According to the Cognition and Technology Group at Vanderbilt, the anchored approach to instructional design is “situated in engaging, problem rich environments that allow sustained exploration by students and teachers” (1992a). From this, the Jasper video series was developed with the intention of creating generative activities and cooperative learning situations for students to engage in authentic, real life problem solving opportunities that incorporate knowledge from cross curricular areas. One of the key takeaways from the Jasper series, and other similarly based authentic tasks, is the importance of student learning taking place within the context of a meaningful environment, rather than targeting learning within skill and knowledge development in isolation. The Vanderbilt Cognitive and Technology Group states that in terms of generative learning, students should be challenged to engage in argumentation and reflection as they access and apply their existing knowledge when confronted with alternate points of view (1992a).
The Jasper series of videos address the requirement of authenticity by presenting problems and opportunities that mimic those encountered by experts in similar fields of work, and the students engage with the same types of content and knowledge that these experts apply as tools within their work. This involves links to different areas of the curriculum that supports the integration of knowledge. An important aspect that differentiates the Jasper series from other contemporary learning videos (i.e. Khan Academy, Crash Course, and BBC Classroom Clips) is the incorporation of cooperative learning within group settings that allow for collaboration as a function of communities of inquiry to discuss, explain, and learn through interaction with peers. While the other contemporary learning videos are more passive in nature, as they provide a delivery of information and content without opportunities for active engagement or problem solving, the Jasper series moves groups of students into developing self generated information as a product of collaborative opportunities that are built into the structure of the videos.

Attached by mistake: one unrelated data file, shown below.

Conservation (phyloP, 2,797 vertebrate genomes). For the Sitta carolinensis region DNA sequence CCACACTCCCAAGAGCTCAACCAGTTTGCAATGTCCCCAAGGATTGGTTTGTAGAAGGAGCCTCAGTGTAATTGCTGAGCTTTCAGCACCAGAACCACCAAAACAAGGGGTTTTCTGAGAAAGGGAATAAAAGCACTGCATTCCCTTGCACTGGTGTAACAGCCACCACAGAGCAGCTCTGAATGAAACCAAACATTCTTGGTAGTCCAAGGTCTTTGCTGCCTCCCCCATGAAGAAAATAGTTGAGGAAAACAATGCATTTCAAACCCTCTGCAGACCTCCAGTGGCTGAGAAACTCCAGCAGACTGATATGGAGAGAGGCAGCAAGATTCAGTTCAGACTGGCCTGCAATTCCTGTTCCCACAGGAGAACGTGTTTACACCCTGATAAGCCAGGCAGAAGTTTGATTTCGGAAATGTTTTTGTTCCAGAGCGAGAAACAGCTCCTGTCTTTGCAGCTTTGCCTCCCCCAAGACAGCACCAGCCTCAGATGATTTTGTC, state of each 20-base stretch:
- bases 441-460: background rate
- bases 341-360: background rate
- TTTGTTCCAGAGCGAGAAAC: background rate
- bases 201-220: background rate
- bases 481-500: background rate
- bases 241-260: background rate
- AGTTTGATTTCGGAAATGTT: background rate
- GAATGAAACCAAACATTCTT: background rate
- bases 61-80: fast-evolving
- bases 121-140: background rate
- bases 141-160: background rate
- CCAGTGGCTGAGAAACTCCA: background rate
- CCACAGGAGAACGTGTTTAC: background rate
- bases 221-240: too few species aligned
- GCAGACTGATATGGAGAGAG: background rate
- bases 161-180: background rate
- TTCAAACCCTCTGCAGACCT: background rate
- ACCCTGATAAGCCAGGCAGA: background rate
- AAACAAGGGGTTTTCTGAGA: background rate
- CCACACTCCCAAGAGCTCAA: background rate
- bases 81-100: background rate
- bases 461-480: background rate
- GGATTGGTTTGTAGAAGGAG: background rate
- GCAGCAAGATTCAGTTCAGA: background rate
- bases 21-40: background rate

Mathematics teaching has traditionally followed a linear form of instruction that involves an emphasis on skill drills and repetitive technique practice that requires students to progress through their learning path without adequate consideration to personalized and individualized learning styles. The Jasper series approaches the learning of Mathematical content, as one example, in a more active format by promoting cross curricular connections that allow for hands-on, collaborative learning. It was interesting to note that the results of the research conducted by the Vanderbilt Cognition and Technology Group reported that students demonstrated an improved attitude towards Mathematics after participating in the Jasper series, and that they viewed Mathematics as being more useful and practical in everyday contexts (1992b). However, several students held negative attitudes towards the assessment portions of the Jasper series, and this required a fundamental rethinking of the approaches to student assessment (1992b). Following this, the research of Shyu (2000) reveals that students in Taiwan also reported a positive impact on their learning and attitudes towards mathematics, and that students responded favourably to the incorporation of situated learning theory and multimedia video technology through participation in the Jasper series. The success of developing student problem solving abilities, and the opportunities for collaborative, generative learning were regarded as having an impact on all students, regardless of their previous achievement in mathematics and science (Shyu 2000). Despite appearing to be somewhat dated by our 21st century technological standards, the Jasper series, and the incorporation of anchored instruction, clearly have significant benefits to student learning and achievement that continue to be highly relevant and applicable within our current classroom environments.
Cognition and Technology Group at Vanderbilt (1992a). The Jasper experiment: An exploration of issues in learning and instructional design. Educational Technology, Research and Development, 40(1), 65-80.
Cognition and Technology Group at Vanderbilt (1992b). The Jasper series as an example of anchored instruction: Theory, program, description, and assessment data. Educational Psychologist, 27(3), 291-315.
Shyu, H. Y. C. (2000). Using video‐based anchored instruction to enhance learning: Taiwan’s experience. British Journal of Educational Technology, 31(1), 57-69.